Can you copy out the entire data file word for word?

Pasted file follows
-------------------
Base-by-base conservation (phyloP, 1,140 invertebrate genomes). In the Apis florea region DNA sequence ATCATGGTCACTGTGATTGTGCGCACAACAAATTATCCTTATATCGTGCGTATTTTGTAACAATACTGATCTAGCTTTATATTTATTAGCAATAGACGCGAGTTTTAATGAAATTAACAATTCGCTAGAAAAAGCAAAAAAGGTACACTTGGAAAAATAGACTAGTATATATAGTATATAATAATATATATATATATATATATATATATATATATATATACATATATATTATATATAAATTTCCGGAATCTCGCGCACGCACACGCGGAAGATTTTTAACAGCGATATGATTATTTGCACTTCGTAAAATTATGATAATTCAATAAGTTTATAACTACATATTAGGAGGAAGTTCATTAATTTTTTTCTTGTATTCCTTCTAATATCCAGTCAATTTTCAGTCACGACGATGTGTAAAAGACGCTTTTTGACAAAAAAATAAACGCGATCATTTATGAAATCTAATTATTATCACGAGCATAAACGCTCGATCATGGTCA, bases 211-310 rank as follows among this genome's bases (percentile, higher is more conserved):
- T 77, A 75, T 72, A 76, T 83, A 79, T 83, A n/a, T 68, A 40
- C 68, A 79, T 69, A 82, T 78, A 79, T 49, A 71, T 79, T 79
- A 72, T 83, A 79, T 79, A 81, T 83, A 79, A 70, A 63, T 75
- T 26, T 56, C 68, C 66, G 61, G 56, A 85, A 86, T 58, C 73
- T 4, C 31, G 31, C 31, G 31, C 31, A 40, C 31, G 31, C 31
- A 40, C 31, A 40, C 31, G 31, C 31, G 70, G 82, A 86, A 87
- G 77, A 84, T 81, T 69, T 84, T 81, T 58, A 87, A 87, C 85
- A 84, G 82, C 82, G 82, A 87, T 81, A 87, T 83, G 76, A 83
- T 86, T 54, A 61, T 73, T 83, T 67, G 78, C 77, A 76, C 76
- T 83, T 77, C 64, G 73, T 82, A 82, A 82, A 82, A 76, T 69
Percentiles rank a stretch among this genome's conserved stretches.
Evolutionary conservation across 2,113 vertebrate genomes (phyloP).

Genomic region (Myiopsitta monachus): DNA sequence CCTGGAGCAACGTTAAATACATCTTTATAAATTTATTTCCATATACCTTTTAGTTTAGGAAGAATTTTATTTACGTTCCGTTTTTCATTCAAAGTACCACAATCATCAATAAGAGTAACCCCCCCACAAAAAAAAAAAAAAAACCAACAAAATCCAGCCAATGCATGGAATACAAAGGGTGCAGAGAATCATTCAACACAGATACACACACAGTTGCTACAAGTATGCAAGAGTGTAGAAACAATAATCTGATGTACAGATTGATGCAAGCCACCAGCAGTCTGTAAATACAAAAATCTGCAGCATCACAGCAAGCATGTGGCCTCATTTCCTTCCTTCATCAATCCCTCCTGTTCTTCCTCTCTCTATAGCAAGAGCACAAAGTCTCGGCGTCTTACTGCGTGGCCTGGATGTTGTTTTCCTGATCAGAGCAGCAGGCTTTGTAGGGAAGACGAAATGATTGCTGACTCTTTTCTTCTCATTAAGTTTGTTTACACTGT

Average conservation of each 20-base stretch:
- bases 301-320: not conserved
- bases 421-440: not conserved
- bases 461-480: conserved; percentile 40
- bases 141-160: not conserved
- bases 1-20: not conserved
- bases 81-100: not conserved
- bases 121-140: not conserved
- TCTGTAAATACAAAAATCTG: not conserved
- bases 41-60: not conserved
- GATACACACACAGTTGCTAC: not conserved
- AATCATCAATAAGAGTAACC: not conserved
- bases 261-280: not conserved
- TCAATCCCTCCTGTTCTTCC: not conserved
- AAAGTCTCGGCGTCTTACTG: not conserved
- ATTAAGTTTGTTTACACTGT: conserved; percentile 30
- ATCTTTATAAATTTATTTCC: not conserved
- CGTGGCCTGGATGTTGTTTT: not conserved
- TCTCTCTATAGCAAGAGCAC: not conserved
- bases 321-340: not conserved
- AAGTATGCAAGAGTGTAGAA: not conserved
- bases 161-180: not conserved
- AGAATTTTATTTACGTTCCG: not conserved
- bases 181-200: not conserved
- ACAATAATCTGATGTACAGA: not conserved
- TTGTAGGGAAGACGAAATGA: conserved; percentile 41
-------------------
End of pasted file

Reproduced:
Base-by-base conservation (phyloP, 1,140 invertebrate genomes). In the Apis florea region DNA sequence ATCATGGTCACTGTGATTGTGCGCACAACAAATTATCCTTATATCGTGCGTATTTTGTAACAATACTGATCTAGCTTTATATTTATTAGCAATAGACGCGAGTTTTAATGAAATTAACAATTCGCTAGAAAAAGCAAAAAAGGTACACTTGGAAAAATAGACTAGTATATATAGTATATAATAATATATATATATATATATATATATATATATATATATACATATATATTATATATAAATTTCCGGAATCTCGCGCACGCACACGCGGAAGATTTTTAACAGCGATATGATTATTTGCACTTCGTAAAATTATGATAATTCAATAAGTTTATAACTACATATTAGGAGGAAGTTCATTAATTTTTTTCTTGTATTCCTTCTAATATCCAGTCAATTTTCAGTCACGACGATGTGTAAAAGACGCTTTTTGACAAAAAAATAAACGCGATCATTTATGAAATCTAATTATTATCACGAGCATAAACGCTCGATCATGGTCA, bases 211-310 rank as follows among this genome's bases (percentile, higher is more conserved):
- T 77, A 75, T 72, A 76, T 83, A 79, T 83, A n/a, T 68, A 40
- C 68, A 79, T 69, A 82, T 78, A 79, T 49, A 71, T 79, T 79
- A 72, T 83, A 79, T 79, A 81, T 83, A 79, A 70, A 63, T 75
- T 26, T 56, C 68, C 66, G 61, G 56, A 85, A 86, T 58, C 73
- T 4, C 31, G 31, C 31, G 31, C 31, A 40, C 31, G 31, C 31
- A 40, C 31, A 40, C 31, G 31, C 31, G 70, G 82, A 86, A 87
- G 77, A 84, T 81, T 69, T 84, T 81, T 58, A 87, A 87, C 85
- A 84, G 82, C 82, G 82, A 87, T 81, A 87, T 83, G 76, A 83
- T 86, T 54, A 61, T 73, T 83, T 67, G 78, C 77, A 76, C 76
- T 83, T 77, C 64, G 73, T 82, A 82, A 82, A 82, A 76, T 69
Percentiles rank a stretch among this genome's conserved stretches.
Evolutionary conservation across 2,113 vertebrate genomes (phyloP).

Genomic region (Myiopsitta monachus): DNA sequence CCTGGAGCAACGTTAAATACATCTTTATAAATTTATTTCCATATACCTTTTAGTTTAGGAAGAATTTTATTTACGTTCCGTTTTTCATTCAAAGTACCACAATCATCAATAAGAGTAACCCCCCCACAAAAAAAAAAAAAAAACCAACAAAATCCAGCCAATGCATGGAATACAAAGGGTGCAGAGAATCATTCAACACAGATACACACACAGTTGCTACAAGTATGCAAGAGTGTAGAAACAATAATCTGATGTACAGATTGATGCAAGCCACCAGCAGTCTGTAAATACAAAAATCTGCAGCATCACAGCAAGCATGTGGCCTCATTTCCTTCCTTCATCAATCCCTCCTGTTCTTCCTCTCTCTATAGCAAGAGCACAAAGTCTCGGCGTCTTACTGCGTGGCCTGGATGTTGTTTTCCTGATCAGAGCAGCAGGCTTTGTAGGGAAGACGAAATGATTGCTGACTCTTTTCTTCTCATTAAGTTTGTTTACACTGT

Average conservation of each 20-base stretch:
- bases 301-320: not conserved
- bases 421-440: not conserved
- bases 461-480: conserved; percentile 40
- bases 141-160: not conserved
- bases 1-20: not conserved
- bases 81-100: not conserved
- bases 121-140: not conserved
- TCTGTAAATACAAAAATCTG: not conserved
- bases 41-60: not conserved
- GATACACACACAGTTGCTAC: not conserved
- AATCATCAATAAGAGTAACC: not conserved
- bases 261-280: not conserved
- TCAATCCCTCCTGTTCTTCC: not conserved
- AAAGTCTCGGCGTCTTACTG: not conserved
- ATTAAGTTTGTTTACACTGT: conserved; percentile 30
- ATCTTTATAAATTTATTTCC: not conserved
- CGTGGCCTGGATGTTGTTTT: not conserved
- TCTCTCTATAGCAAGAGCAC: not conserved
- bases 321-340: not conserved
- AAGTATGCAAGAGTGTAGAA: not conserved
- bases 161-180: not conserved
- AGAATTTTATTTACGTTCCG: not conserved
- bases 181-200: not conserved
- ACAATAATCTGATGTACAGA: not conserved
- TTGTAGGGAAGACGAAATGA: conserved; percentile 41